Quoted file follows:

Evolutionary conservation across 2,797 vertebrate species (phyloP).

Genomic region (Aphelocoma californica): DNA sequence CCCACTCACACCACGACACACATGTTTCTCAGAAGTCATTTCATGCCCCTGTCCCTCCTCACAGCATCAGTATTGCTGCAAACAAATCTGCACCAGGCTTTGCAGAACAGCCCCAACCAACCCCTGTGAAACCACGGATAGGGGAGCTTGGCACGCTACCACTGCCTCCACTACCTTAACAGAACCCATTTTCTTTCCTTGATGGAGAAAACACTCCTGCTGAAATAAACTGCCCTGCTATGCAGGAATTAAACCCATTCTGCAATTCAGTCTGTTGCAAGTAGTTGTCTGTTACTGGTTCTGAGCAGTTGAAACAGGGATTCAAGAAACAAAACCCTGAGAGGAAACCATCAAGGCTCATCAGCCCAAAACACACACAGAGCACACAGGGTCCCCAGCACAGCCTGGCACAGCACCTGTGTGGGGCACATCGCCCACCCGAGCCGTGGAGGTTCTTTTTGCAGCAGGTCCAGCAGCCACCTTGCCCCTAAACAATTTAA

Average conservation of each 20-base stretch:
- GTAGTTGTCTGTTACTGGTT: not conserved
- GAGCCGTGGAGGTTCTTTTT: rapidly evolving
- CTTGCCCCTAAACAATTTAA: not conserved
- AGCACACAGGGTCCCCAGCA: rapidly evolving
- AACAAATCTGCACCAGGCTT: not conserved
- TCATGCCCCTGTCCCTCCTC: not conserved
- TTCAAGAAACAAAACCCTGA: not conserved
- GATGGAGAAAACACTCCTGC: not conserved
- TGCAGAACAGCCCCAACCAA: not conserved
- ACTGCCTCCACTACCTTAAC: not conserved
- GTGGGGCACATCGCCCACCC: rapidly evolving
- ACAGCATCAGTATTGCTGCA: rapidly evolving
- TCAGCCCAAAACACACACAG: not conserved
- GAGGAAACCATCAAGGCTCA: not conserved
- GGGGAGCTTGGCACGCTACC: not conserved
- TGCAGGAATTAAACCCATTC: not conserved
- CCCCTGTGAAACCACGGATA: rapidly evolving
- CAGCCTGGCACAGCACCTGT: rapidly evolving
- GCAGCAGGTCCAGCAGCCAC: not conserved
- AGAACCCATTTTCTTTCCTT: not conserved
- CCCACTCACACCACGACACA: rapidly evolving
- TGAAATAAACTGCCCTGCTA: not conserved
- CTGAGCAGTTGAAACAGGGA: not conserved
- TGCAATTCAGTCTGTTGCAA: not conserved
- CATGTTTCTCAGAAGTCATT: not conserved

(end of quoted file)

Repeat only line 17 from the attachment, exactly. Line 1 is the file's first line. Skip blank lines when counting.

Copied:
- GAGGAAACCATCAAGGCTCA: not conserved